However, the characteristics of sample youth vary across study sites due to a combination of factors, including program targeting practices and differences in the program and community characteristics. For example, the average age of youth at the time of sample enrollment ranges between 10 in the Wisconsin program site, which delivers its services through an after-school program, to 13 in the Virginia program site, which serves exclusively eighth graders. The proportion of sample youth who are nonHispanic black ranges from a low of 12 percent in the Virginia program site to over 80 percent in two other programs, one of which operates in a rural southern community, the other in an inner-city setting. The proportion living in two-parent families ranges from 37 percent to more than 75 percent.
Random assignment generates, in each study site, program and control groups consisting of youth who, on average, are subject to similar family rules and express similar attitudes and values about abstinence before the program group is exposed to abstinence education services (Figure 4). For example, the proportion of youth who say their parents have strict rules about companions they spend time with varies across sites between 15 and 45 percent, but is similar for program and control youth within each site. Between 62 and 83 percent of sample youth in each study site reported believing that “having sex as an unmarried teen would make it harder to subsequently have a good marriage,” and between 16 and 35 percent hold the view that “having sex is a way to tell someone you love them.” In all cases, however, the views of program and control youth are nearly identical within each site.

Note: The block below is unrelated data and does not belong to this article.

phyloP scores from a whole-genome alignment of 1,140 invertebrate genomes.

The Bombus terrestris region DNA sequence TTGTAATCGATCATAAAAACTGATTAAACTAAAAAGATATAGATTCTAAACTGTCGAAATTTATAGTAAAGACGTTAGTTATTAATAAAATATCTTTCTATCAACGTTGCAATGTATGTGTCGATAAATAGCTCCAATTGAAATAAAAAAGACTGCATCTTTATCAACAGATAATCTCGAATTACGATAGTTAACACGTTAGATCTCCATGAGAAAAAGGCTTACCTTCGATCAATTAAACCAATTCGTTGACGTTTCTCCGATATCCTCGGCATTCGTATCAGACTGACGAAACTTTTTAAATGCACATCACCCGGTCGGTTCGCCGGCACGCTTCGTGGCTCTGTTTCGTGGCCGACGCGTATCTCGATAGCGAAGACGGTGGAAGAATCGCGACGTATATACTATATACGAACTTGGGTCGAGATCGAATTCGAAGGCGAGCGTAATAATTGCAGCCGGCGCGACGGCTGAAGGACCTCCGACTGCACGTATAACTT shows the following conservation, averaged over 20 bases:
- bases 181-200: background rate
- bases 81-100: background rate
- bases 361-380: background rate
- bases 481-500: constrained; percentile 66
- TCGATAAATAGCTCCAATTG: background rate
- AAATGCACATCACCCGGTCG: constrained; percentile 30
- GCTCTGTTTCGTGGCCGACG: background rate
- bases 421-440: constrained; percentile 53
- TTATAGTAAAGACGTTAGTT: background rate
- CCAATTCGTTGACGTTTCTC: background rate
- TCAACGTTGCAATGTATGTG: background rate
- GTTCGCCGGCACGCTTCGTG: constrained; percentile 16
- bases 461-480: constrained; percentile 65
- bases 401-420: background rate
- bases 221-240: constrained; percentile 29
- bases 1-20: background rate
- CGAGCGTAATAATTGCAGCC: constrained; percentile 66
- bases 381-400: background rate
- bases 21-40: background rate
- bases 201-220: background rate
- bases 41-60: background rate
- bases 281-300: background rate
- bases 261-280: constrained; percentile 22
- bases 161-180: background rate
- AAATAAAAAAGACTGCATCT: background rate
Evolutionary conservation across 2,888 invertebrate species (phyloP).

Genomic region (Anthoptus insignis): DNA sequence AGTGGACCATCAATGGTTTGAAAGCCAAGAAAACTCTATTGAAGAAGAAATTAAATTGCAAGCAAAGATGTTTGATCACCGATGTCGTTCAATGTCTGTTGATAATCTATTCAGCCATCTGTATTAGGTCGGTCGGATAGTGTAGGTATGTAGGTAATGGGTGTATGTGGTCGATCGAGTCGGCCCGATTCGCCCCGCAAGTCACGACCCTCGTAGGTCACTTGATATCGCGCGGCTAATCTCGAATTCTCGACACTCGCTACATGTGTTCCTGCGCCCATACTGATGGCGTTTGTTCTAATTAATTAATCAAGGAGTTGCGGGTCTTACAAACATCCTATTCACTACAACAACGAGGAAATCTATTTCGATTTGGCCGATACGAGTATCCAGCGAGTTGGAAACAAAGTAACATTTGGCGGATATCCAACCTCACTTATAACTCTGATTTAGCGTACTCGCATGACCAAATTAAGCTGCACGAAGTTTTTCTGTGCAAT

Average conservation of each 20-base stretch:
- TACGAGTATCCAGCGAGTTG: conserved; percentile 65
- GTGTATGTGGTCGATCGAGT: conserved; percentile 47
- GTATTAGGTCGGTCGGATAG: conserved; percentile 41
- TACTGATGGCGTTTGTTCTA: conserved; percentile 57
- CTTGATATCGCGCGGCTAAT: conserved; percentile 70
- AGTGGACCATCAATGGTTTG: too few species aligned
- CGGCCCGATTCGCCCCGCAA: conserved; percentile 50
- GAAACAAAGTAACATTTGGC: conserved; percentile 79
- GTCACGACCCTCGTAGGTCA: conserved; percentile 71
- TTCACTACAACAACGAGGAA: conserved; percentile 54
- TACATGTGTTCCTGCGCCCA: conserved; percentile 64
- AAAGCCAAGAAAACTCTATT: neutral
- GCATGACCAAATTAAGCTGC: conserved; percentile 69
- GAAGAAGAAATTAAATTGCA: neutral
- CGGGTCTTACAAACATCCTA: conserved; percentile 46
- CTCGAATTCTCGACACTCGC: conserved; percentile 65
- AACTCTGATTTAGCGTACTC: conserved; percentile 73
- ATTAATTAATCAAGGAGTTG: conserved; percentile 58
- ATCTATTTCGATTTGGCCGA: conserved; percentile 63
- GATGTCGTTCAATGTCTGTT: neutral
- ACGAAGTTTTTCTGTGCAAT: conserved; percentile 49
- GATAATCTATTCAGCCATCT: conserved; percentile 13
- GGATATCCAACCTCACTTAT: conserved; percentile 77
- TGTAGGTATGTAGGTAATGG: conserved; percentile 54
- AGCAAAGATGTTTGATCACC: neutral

Figure 4. Family Rules and Attitudes about Teen Sex are Similar for Program and Control Youth at Sample Enrollment.
A major advantage of the random assignment design is that it protects against selection bias in the impact estimates for the individual programs studied. Other evaluation designs are vulnerable to selection bias, which can seriously undermine the credibility of their results. Some evaluations, for example, have relied on comparisons of outcomes for participants in “elective” programs and youth at the same site who, for some reason, do not participate. Others compare outcomes for program youth with youth who responded to local or national surveys. In both cases, there is a strong possibility that the participants differ in some preexisting but unobservable way from the comparison group. These preexisting differences may lead to biased estimates of program impacts.